In a nutshell, our information is jargon-free, concise and accessible. We know our audience and we meet their health information needs, helping them to take the next step in their health and wellbeing journey.
We use the best quality and most up-to-date evidence to produce our information. Our process is transparent and validated by experts – both our users and medical specialists.
We know that our users want the right information at the right time, in the way that suits them. So we review our content at least every three years to keep it fresh. And we’re embracing new technology and social media so they can get it whenever and wherever they choose.
Here are just a few of the ways in which the quality of our information has been recognised.
The Information Standard certification scheme
You will see the Information Standard quality mark on our content. This is a certification programme, supported by NHS England, that was developed to ensure that public-facing health and care information is created to a set of best practice principles.
It uses only recognised evidence sources and presents the information in a clear and balanced way. The Information Standard quality mark is a quick and easy way for you to identify reliable and trustworthy producers and sources of information.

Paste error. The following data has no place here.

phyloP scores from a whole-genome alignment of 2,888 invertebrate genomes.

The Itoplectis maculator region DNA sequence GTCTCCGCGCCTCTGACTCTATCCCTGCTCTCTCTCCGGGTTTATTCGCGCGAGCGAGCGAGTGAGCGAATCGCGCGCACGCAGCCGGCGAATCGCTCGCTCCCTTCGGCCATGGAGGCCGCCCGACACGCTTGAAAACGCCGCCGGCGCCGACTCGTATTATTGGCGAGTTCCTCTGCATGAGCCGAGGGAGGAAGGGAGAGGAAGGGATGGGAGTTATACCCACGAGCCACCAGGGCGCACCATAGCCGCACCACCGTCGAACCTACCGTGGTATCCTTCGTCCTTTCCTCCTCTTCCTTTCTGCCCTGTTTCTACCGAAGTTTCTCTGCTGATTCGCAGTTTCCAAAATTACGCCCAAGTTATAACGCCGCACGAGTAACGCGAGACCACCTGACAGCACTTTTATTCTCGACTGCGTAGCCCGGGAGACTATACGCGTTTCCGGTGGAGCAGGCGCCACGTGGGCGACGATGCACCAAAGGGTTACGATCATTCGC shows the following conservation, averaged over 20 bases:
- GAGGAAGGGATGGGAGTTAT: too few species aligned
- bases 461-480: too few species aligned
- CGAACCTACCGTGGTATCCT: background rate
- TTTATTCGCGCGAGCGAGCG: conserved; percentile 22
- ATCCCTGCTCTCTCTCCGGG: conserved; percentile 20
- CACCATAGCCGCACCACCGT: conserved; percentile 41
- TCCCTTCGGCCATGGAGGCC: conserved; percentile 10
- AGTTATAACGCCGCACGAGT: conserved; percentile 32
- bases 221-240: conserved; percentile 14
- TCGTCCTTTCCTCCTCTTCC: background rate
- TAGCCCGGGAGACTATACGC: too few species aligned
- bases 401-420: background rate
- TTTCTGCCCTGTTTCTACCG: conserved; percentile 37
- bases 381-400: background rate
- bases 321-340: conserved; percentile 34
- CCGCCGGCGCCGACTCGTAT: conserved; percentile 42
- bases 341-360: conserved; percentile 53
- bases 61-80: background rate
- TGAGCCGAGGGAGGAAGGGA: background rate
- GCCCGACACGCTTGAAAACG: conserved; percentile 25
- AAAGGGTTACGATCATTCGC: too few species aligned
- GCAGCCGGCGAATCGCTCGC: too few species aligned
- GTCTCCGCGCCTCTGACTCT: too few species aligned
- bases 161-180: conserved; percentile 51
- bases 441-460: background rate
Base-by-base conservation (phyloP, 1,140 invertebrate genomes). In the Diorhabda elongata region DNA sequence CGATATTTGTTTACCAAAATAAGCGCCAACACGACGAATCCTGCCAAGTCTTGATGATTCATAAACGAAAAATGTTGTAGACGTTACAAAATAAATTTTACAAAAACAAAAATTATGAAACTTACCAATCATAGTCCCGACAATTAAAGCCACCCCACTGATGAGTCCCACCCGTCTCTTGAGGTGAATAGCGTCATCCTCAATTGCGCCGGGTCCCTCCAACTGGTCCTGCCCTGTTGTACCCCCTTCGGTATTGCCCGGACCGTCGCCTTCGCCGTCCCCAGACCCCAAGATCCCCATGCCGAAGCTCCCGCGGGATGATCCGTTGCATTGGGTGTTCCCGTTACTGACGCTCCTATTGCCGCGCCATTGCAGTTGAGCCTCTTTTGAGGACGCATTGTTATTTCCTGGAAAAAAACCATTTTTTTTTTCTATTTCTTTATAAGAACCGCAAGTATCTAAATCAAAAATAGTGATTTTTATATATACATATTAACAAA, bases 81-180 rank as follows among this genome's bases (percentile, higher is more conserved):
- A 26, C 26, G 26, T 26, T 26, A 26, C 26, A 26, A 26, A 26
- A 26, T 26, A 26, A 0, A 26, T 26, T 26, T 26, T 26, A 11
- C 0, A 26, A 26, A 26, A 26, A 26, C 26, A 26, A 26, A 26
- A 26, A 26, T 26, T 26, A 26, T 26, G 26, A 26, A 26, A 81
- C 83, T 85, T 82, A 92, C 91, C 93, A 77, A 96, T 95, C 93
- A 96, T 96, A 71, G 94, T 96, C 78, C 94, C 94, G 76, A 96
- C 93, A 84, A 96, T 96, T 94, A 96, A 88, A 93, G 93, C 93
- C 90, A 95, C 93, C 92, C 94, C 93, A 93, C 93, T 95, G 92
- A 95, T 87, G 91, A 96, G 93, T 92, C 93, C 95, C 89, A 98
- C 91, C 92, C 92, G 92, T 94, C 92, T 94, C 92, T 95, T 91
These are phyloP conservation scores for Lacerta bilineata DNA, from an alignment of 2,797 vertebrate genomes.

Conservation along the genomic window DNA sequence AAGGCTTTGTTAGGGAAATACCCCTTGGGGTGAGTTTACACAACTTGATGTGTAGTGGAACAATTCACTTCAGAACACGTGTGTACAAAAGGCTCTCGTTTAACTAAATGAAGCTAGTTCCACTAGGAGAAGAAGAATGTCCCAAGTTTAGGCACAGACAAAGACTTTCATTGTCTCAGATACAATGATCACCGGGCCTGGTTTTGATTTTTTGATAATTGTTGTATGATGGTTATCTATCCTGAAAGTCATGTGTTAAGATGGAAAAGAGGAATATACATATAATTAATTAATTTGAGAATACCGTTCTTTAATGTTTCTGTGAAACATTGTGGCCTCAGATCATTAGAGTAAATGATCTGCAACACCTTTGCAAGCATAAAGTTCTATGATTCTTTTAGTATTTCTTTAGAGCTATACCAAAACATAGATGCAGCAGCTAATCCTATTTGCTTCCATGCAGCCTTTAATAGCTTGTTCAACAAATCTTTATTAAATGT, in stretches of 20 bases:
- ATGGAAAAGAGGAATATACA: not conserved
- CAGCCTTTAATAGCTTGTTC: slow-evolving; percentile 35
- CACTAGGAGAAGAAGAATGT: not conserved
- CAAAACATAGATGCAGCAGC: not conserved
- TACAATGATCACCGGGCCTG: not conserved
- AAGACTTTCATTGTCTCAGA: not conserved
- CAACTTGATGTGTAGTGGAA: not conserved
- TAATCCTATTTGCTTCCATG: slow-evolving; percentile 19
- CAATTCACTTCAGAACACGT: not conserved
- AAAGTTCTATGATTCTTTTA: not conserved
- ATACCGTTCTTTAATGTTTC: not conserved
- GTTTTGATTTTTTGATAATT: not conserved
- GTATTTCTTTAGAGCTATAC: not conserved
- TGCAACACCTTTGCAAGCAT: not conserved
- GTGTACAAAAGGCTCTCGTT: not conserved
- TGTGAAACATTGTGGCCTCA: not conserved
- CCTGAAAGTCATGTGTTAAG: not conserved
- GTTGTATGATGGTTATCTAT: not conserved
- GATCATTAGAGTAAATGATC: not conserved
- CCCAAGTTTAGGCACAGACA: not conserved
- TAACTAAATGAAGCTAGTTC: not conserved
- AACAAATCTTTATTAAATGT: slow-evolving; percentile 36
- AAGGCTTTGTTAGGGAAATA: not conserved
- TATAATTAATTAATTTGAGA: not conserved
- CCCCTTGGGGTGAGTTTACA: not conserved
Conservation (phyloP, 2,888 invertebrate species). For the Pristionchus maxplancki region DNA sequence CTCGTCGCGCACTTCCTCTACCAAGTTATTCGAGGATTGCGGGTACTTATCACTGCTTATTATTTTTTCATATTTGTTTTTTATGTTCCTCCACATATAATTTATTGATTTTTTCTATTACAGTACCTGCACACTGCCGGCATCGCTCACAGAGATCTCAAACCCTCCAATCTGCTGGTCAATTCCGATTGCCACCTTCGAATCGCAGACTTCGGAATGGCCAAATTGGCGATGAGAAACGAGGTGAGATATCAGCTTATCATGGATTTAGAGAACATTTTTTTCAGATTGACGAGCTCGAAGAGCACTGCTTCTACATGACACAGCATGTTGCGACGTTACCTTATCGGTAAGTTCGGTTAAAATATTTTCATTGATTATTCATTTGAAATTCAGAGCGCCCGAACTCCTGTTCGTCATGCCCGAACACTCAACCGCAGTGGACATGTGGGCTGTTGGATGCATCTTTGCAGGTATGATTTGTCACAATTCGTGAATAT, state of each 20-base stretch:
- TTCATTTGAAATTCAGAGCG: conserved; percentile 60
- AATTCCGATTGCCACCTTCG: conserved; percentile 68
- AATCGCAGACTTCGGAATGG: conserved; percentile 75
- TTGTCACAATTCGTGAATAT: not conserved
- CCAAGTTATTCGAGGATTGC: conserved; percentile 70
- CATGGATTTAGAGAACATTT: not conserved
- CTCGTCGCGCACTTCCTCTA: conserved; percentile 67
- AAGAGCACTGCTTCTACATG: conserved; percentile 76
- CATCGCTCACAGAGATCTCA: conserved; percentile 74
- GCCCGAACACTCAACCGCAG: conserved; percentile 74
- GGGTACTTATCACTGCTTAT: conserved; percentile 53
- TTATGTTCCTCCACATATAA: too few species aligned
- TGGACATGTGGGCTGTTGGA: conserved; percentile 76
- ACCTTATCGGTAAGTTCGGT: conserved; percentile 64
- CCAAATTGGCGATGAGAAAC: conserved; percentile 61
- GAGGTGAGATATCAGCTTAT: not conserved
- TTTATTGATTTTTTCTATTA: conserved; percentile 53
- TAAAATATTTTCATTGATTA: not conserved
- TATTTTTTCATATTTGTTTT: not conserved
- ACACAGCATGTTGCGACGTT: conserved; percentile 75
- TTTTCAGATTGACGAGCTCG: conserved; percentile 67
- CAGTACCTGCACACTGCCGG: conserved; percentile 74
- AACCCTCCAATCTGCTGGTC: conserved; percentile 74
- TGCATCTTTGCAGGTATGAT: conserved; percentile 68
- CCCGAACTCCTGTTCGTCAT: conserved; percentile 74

Certified by the Information Standard as a quality provider of health and social care information. Bupa shall hold responsibility for the accuracy of the information they publish and neither the Scheme Operator nor the Scheme Owner shall have any responsibility whatsoever for costs, losses or direct or indirect damages or costs arising from inaccuracy of information or omissions in information published on the website on behalf of Bupa.
British Medical Association (BMA) patient information awards
We have received a number of BMA awards for different assets over the years. Most recently, in 2013, we received a 'commended' award for our online shared decision making hub.
If you have any feedback on our health information, we would love to hear from you. Please contact us via email: email@example.com. Or you can write to us:
Health Content Team
15-19 Bloomsbury Way